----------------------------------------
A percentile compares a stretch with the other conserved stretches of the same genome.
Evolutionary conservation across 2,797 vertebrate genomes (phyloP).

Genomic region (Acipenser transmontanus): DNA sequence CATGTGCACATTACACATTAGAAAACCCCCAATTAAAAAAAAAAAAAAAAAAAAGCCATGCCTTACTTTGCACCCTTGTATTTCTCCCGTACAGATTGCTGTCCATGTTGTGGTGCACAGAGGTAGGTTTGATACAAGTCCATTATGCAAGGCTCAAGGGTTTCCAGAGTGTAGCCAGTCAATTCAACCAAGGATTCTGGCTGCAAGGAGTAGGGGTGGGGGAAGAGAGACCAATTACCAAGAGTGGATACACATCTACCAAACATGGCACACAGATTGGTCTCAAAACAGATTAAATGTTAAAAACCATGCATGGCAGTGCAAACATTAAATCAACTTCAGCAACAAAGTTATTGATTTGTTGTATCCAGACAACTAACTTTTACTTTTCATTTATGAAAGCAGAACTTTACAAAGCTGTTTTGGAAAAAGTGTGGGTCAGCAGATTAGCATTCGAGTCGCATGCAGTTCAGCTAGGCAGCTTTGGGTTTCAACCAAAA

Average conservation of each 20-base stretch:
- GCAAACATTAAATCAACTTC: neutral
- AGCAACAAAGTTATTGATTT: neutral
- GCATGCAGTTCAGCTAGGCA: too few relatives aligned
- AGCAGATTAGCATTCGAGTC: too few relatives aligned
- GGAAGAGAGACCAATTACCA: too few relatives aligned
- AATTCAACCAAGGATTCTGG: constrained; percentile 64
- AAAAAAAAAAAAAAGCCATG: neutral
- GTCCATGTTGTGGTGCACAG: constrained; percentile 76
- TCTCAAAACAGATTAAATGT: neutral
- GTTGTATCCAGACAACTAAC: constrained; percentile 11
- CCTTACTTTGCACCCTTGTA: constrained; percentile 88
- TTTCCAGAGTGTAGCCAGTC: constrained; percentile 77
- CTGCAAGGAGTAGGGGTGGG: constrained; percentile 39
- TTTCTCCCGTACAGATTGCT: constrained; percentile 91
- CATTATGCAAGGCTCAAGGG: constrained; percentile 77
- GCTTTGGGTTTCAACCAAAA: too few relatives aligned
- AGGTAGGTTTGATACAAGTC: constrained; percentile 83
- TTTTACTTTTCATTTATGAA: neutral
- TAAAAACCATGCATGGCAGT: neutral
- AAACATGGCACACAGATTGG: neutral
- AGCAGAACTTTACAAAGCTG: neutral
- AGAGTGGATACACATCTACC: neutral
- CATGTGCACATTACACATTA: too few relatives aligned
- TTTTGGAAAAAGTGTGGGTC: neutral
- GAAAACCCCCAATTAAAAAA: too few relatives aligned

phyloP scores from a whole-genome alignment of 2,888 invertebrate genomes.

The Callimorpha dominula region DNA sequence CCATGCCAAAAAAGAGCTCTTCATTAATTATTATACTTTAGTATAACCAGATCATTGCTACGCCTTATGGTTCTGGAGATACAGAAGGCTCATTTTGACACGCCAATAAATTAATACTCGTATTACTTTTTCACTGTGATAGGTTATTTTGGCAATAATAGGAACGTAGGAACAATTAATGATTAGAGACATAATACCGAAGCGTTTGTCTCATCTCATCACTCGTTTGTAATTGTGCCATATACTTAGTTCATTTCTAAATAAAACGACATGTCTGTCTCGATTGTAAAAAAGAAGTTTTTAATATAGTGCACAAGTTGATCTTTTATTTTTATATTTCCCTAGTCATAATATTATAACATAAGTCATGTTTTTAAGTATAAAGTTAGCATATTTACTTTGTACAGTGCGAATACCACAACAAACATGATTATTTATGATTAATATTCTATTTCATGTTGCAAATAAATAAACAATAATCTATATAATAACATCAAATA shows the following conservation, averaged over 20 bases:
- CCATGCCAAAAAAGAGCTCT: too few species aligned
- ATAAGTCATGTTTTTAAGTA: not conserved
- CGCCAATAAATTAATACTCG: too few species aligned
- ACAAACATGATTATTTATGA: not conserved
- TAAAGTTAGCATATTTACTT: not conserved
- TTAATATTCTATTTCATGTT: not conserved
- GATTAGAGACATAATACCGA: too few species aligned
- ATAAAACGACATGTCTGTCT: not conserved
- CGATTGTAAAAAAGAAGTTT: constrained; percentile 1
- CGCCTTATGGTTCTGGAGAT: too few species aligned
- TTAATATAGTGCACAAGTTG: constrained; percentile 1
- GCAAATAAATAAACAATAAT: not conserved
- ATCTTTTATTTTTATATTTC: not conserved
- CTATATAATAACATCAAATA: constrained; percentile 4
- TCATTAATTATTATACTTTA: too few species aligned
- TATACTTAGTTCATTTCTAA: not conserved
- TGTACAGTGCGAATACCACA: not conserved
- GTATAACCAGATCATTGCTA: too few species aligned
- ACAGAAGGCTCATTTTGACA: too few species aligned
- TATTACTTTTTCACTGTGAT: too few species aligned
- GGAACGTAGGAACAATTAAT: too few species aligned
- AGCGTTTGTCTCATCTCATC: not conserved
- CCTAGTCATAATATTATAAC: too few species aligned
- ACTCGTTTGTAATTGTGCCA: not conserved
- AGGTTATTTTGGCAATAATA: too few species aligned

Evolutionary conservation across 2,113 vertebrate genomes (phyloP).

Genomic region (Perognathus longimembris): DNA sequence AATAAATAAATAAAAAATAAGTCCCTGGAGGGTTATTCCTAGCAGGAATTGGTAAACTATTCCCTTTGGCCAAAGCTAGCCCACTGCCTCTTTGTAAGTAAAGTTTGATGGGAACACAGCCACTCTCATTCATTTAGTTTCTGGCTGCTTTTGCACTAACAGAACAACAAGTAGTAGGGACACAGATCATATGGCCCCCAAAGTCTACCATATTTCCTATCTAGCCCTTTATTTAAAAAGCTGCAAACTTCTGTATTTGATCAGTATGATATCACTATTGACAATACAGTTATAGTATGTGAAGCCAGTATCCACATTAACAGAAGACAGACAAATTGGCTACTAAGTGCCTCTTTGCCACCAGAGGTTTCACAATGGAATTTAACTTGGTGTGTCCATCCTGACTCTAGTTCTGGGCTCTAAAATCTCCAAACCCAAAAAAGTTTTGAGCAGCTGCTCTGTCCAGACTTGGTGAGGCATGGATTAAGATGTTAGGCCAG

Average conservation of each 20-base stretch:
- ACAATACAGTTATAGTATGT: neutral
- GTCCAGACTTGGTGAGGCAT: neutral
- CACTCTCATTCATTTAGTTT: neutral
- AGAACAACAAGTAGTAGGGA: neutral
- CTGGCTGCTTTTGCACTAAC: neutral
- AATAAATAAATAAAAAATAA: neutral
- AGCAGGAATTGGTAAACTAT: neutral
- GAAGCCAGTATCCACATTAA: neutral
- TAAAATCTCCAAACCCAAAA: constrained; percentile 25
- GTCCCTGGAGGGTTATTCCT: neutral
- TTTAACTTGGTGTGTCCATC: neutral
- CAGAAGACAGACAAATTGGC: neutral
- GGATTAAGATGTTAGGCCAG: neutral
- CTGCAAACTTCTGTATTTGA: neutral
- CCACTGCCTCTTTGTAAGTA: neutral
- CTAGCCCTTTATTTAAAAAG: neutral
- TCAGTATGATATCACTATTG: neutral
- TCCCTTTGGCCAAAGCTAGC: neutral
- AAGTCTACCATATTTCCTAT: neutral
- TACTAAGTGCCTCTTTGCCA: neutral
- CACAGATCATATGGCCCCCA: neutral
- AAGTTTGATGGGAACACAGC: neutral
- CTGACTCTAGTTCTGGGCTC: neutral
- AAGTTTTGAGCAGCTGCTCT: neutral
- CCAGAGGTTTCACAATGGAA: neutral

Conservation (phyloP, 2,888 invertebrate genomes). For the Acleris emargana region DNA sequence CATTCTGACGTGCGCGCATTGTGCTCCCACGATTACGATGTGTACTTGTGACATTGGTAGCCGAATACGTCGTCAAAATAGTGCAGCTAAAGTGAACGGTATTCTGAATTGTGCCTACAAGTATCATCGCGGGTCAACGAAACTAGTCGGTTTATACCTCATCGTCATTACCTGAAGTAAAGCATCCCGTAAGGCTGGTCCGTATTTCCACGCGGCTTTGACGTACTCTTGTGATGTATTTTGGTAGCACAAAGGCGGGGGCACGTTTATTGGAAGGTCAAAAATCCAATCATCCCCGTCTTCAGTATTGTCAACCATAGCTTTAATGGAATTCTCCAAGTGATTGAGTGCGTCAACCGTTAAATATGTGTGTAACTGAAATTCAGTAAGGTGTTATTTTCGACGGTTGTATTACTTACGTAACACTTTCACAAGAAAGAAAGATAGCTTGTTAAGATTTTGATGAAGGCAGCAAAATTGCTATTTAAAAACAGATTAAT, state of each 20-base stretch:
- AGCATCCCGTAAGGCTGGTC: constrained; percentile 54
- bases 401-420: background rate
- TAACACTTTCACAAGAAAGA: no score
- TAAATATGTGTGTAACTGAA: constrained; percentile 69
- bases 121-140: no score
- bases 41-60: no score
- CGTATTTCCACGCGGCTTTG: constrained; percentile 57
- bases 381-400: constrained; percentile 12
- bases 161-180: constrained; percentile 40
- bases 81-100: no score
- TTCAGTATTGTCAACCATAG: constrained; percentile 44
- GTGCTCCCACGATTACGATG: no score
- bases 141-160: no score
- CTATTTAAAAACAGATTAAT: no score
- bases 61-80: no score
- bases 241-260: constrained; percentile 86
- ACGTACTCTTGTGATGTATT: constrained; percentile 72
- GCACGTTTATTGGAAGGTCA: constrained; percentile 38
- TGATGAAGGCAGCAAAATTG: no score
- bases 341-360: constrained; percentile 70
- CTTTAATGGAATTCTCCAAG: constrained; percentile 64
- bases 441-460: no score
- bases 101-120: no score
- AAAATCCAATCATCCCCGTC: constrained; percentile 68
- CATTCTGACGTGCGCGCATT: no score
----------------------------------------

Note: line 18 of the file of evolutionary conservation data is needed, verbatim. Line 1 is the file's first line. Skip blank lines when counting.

- TTTCTCCCGTACAGATTGCT: constrained; percentile 91